Two investing opportunities in quality ETFs
Investors have gravitated towards factor investing focused on quality.
One of the largest recipients of investor inflows in 2022 was the VanEck Vectors MSCI World Ex-Australia Quality ETF (ASX: QUAL). The ETF captured the fourth largest share of new investor money with $671 million in inflows over the course of the year.
In a year where the market punished the unprofitable darlings of the post-COVID surge investors were clearly searching for a port in the storm.
Quality investing can take on several forms but at a high level it involves finding businesses that are financially stable and consistently profitable while displaying limited earnings volatility.
The popularity of a recent Investing Compass episode exploring quality ETFs demonstrated the renewed interest in the investment approach.
Does investing in quality lead to outperformance?
Underpinning the growth in popularity of a quality investment approach is numerous pieces of academic research. Much of this research is fairly recent but is underpinned by Warren Buffett’s goal of identifying great companies that could be held over the long-term.
An investment strategy based on quality is a type of factor investing.
Factor investing involves the identification of attributes that have historically led to outperformance.
Factor investing and the inclusion of quality as a factor began with academic research by Nobel laureates Eugene Fama and Kenneth French who expanded their famous three factor model in 2014 to include quality in their list of factors that contribute to long-term outperformance.
Why the renewed interest in quality?
There is no single way to explain the actions of millions of investors that are making decisions based on their own personal circumstances. However, we do see a flight to quality across all asset classes during times of economic upheaval and distress.
2022 certainly fit the bill with multi-decade highs in inflation, one of the fastest interest rate tightening cycles in history and the looming threat of recession hanging over global markets.
This thesis of quality outperforming the overall market during times of distress did not play out in 2022.
The QUAL ETF trailed the overall global index as represented by the Vanguard MSCI International ETF (ASX: VGS) by close to 4% with a 17.92% loss in 2022. Yet no investment strategy should be evaluated over the short-term.
A quality investing approach is no different.
Over the past 5 years QUAL outperformed with a total return of 11.50% per annum vs. 9.23% for VGS. If we go back to 1999 the MSCI World Quality Index which QUAL tracks has outperformed by 1.98% per annum over the overall MSCI World Index.
The main culprit during 2022 for QUAL was overweight positions in the US and the technology sector. Both poor performers last year.
QUAL allocates over 76.4% of the overall portfolio to the US and north of 29% to the technology sector. This compares to a 69% allocation to the US for VGS and a 19% position in the technology sector.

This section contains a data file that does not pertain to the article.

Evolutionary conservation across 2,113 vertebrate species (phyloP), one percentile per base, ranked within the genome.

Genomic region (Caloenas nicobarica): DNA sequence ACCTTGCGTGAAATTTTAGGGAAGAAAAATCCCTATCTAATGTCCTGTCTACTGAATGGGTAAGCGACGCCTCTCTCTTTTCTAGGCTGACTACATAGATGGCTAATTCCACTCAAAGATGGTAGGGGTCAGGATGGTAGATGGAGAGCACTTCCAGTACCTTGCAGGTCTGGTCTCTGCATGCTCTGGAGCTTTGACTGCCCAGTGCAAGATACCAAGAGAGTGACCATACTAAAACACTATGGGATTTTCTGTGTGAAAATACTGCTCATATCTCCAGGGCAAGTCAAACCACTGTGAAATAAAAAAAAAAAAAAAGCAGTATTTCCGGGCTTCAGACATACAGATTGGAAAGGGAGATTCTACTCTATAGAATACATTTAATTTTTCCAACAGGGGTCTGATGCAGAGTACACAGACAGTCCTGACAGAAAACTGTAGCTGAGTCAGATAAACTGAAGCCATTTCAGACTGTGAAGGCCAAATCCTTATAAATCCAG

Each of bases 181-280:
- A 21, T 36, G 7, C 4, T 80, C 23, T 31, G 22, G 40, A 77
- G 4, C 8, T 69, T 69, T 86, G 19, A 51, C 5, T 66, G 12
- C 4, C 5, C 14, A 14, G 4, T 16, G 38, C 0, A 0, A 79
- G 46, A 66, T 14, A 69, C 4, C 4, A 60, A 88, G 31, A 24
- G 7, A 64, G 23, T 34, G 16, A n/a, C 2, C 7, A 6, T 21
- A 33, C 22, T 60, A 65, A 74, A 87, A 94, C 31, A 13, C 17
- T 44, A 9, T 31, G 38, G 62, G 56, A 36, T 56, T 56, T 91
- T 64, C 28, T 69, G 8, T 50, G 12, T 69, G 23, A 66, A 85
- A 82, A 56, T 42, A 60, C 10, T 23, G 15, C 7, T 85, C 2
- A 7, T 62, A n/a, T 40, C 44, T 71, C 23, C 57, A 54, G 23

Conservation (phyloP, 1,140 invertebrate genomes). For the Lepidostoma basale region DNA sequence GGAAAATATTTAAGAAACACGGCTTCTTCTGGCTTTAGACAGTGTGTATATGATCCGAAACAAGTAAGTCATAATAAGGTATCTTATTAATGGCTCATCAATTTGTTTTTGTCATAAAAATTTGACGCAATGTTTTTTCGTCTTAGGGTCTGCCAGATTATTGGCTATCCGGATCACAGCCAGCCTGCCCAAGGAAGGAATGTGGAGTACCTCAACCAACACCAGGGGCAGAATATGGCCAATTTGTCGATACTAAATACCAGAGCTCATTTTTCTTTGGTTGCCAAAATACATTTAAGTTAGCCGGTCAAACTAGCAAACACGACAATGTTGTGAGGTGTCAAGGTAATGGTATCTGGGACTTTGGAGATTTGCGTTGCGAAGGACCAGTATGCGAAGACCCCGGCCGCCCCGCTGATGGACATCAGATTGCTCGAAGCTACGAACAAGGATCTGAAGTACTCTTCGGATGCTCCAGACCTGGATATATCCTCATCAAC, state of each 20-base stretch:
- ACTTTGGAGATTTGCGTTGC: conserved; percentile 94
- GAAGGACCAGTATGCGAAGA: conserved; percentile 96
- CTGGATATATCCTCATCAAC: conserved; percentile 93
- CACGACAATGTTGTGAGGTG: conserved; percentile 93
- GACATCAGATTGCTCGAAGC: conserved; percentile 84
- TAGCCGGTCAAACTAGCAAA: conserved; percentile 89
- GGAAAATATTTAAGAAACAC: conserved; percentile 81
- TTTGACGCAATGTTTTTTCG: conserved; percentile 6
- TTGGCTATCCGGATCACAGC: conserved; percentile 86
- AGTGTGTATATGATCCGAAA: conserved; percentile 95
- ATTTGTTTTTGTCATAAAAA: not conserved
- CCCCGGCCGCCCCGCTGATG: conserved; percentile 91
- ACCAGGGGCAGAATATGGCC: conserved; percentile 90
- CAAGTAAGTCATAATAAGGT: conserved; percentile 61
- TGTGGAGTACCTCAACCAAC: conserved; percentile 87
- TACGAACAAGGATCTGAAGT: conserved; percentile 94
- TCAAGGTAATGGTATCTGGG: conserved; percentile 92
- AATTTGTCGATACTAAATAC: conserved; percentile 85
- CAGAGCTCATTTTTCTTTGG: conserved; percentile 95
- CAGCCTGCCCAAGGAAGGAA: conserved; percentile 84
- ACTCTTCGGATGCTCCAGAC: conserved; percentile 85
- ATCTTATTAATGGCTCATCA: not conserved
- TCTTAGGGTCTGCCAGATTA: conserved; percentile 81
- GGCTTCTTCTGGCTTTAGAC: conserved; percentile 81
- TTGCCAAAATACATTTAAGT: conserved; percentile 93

What denotes quality?
There is no single definition of what constitutes a quality company and each ETF following that strategy takes a slightly nuanced approach.
QUAL uses a screen that identifies high-quality shares based on attractive returns on equity, stable earnings growth and low financial gearing.
A competitor product the SPDR MSCI World Quality Mix ETF (ASX: QMIX) combines quality, value and low volatility measures to select holdings. Quality measures include return on equity, debt/equity ratios and earnings variability.
Value is denoted by low price / earnings, price / book and enterprise value / cash flow ratios. Low volatility screens capture shares that bounce around less than the overall market.
The different approaches to identifying quality companies should be examined by investors to determine the impact on the holding of the ETF.
As demonstrated in 2022 certain portfolio tilts can have an impact on short and long-term returns. Another area to examine is rebalancing as that may have tax consequences related to distributed capital gains.
Two ETF opportunities for investors interested in quality
Let's take a look at what Morningstar analysts think of these two ETFs.
Vaneck MSCI International Quality ETF (ASX: QUAL)
This ETF receives a Silver rating from our analysts and our latest research report notes that QUAL is a strong choice for investors seeking exposure to high-quality global equities at a low fee of .40%.
Our analysts have conviction that the strategy can deliver outperformance over its’ ability to outperform peers over the long-term.
Our analyst summarises QUAL as follows, “We believe that for investors seeking to diversify their core Australian equity exposure, QUAL presents a strong choice for its solid investment thesis, effective implementation, and unmatched performance offered at a competitive price.”
SPDR MSCI World Quality Mix ETF (ASX: QMIX)
This ETF also receives a Silver rating from our analysts and holds our conviction as a preferred strategy within the large-cap global equity segment.
We note that the ETF portfolio construction methodology stems from rigorous academic research that underpins the hypothesis of long-term outperformance based on the inclusion of quality, value and low volatility factors. The fee is reasonable at .40%.
In summary, our analysts describes the ETF as follows, “QMIX offers a cost-effective proven multifactor approach, good diversification, and a track record of effective implementation, which should reward long-term investors.”